cling to the mountainside as though about to slide into the Poqueira Gorge. At an altitude of 1436 metres, it is one of the highest towns on the Iberian Peninsular.
A holiday is such an important part of the year; we need to come back with memories that will last for a lifetime. I’m confident that Spain’s magnificent Sierra Nevada will deliver. We’ve signed up local walking guides to show us all the special places and answer all our questions. Along with the stunning mountains and river gorge we get to explore the fortress of Alhambra in Granada. Dating from 889, Alhambra was rebuilt to grace Muslim Emirs before being claimed by Christian Monarchs and then European scholars. It’s now a UNESCO World Heritage Site and just one of the many adventures on our list. We travel to the coast to the beautiful Salobrena Castle, have a full day sightseeing and shopping in Granada and still have time to sit by the pool at our charming rural hotel Finca Los Llanos.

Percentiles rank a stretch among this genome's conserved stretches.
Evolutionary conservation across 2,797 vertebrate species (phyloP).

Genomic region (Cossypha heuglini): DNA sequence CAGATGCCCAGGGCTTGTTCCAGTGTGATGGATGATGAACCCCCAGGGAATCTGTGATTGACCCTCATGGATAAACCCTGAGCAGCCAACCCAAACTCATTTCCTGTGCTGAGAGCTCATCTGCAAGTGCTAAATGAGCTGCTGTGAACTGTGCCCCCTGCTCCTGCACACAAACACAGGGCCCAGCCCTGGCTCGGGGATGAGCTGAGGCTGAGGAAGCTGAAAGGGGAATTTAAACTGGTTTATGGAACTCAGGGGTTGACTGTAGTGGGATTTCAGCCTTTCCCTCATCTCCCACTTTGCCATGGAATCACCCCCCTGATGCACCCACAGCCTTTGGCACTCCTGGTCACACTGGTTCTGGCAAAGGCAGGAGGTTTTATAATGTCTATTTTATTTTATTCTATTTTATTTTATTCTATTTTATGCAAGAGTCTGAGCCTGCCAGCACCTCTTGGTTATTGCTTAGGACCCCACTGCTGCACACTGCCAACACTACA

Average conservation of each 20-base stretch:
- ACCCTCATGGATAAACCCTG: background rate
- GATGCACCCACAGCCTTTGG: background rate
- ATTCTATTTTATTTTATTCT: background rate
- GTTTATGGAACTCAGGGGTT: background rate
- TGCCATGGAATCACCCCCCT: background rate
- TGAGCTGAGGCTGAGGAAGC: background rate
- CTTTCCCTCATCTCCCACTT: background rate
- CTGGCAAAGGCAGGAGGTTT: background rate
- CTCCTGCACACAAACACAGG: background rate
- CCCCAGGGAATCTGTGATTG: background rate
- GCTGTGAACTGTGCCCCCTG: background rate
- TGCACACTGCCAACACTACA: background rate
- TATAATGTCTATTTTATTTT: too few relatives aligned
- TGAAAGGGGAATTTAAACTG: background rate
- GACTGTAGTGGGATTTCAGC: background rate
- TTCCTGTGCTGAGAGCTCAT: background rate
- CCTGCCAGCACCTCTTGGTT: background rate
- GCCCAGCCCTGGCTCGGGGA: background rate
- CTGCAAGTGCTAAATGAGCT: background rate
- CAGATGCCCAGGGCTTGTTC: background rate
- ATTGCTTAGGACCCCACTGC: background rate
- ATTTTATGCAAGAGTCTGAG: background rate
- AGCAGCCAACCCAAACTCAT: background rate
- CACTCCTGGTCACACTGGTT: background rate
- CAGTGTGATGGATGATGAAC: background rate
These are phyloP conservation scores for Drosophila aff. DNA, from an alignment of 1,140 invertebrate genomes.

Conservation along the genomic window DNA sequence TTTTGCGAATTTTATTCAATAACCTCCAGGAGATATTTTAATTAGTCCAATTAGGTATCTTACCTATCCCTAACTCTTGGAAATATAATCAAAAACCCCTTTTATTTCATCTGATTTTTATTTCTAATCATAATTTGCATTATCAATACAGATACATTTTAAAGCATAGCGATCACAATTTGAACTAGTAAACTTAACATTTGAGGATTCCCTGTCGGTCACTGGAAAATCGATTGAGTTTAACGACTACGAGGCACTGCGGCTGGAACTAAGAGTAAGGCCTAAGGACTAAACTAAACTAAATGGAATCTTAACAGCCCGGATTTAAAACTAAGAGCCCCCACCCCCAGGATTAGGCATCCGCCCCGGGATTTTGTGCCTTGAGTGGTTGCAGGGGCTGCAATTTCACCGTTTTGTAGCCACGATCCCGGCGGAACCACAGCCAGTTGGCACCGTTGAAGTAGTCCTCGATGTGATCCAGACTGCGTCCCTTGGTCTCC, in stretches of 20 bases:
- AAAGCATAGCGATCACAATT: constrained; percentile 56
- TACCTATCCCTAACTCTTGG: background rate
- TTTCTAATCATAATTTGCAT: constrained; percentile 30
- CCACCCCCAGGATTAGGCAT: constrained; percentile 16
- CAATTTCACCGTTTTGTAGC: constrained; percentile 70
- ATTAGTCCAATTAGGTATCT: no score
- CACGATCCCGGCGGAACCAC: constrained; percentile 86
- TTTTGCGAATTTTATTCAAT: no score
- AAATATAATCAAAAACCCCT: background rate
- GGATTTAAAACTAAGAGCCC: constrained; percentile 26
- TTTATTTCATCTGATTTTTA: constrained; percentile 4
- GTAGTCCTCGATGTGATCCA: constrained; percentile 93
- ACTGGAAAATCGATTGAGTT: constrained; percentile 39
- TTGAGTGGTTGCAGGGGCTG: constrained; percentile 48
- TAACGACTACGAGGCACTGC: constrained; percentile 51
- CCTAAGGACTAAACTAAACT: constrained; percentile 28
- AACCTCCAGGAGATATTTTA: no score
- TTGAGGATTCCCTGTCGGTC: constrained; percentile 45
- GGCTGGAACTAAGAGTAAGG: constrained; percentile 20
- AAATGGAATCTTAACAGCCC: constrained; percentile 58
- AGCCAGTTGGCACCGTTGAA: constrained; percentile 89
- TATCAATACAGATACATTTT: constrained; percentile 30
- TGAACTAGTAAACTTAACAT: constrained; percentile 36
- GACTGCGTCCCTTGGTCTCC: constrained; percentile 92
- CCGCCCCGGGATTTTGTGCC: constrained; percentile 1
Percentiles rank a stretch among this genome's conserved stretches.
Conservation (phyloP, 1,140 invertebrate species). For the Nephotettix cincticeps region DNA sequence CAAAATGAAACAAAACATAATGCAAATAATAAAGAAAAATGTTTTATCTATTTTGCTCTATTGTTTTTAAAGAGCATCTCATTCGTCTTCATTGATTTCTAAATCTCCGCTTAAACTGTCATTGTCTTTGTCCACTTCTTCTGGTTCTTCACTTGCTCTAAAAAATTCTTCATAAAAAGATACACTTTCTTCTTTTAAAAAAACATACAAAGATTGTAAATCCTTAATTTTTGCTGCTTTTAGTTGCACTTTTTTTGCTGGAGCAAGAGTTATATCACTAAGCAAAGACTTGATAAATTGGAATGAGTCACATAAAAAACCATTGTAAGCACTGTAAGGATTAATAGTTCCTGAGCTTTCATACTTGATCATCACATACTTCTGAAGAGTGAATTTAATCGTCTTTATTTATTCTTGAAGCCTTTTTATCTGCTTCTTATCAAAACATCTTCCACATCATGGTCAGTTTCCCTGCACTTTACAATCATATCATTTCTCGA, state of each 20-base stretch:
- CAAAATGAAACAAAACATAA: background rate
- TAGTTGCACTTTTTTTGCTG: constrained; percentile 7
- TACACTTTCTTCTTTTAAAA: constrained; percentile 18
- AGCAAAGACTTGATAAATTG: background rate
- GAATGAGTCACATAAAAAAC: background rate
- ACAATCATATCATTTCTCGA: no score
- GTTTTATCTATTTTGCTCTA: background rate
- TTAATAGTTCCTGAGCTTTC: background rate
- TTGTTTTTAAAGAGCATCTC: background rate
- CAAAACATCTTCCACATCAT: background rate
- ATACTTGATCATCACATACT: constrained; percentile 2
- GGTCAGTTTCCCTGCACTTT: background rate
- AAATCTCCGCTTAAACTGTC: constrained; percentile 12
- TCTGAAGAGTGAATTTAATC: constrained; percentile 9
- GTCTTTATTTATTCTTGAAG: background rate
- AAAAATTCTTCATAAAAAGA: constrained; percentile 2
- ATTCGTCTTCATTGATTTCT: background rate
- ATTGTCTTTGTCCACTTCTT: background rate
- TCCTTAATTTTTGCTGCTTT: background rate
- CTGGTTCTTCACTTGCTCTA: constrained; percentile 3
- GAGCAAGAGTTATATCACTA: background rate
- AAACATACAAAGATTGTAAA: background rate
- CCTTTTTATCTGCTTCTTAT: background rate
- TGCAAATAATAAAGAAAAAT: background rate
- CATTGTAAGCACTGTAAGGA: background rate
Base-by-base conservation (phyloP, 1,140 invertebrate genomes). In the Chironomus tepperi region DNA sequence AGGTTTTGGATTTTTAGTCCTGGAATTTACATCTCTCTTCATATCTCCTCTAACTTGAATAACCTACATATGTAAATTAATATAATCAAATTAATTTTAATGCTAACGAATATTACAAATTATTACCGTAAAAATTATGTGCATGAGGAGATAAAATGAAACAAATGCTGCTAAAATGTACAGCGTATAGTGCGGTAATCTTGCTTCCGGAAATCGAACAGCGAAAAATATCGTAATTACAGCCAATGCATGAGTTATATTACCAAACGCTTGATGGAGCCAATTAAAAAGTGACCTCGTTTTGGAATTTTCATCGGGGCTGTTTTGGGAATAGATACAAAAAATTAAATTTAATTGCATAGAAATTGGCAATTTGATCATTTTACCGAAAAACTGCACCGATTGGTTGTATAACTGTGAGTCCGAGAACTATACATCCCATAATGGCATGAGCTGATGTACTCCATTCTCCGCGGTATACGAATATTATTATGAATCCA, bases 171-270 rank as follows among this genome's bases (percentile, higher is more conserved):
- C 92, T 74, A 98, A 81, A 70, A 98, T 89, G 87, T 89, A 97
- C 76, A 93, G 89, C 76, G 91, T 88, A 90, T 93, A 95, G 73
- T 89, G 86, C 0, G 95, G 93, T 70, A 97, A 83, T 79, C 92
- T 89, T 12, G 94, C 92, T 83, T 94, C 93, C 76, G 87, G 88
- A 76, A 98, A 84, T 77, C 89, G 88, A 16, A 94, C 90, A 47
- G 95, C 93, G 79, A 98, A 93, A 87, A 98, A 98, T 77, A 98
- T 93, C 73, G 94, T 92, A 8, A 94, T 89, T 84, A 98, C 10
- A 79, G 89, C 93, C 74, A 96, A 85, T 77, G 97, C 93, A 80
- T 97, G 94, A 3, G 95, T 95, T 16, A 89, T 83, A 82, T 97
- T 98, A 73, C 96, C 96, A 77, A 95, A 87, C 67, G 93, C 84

This is a holiday that combines walking, leisure and culture. We’ll divide the trip into different groups, depending on how active you want to be. I like to walk slowly and enjoy all the beauty of the mountains, so there’s no pressure to be ‘speedy’ if you’re coming with me. The average walking distance is 8k on hilly terrain with some steep inclines, so bring trekking shoes and a walking pole. There’s a discount on your equipment and clothing at Great Outdoors, Dublin, if you’re going on this trip!
We leave with Aer Lingus on October 1st – but the holiday has started booking heavily in the last week, so don’t leave it until the last moment. Visit Travel Department’s website and have a look around our hotel’s picture gallery. If you’ve got any questions, give me a shout on my email: firstname.lastname@example.org or on Facebook or Twitter. I’m looking forward to meeting you in Spain.
My leg is properly healed now and I’m training hard for Elbrus. I’m heading to Russia in July with Pat Falvey Irish and World Wide Adventures, to climb the highest mountain in Europe. Elbrus is a frozen volcanic glacier with a big reputation and one of the ‘Seven Summits’ the highest mountains of each of the seven continents.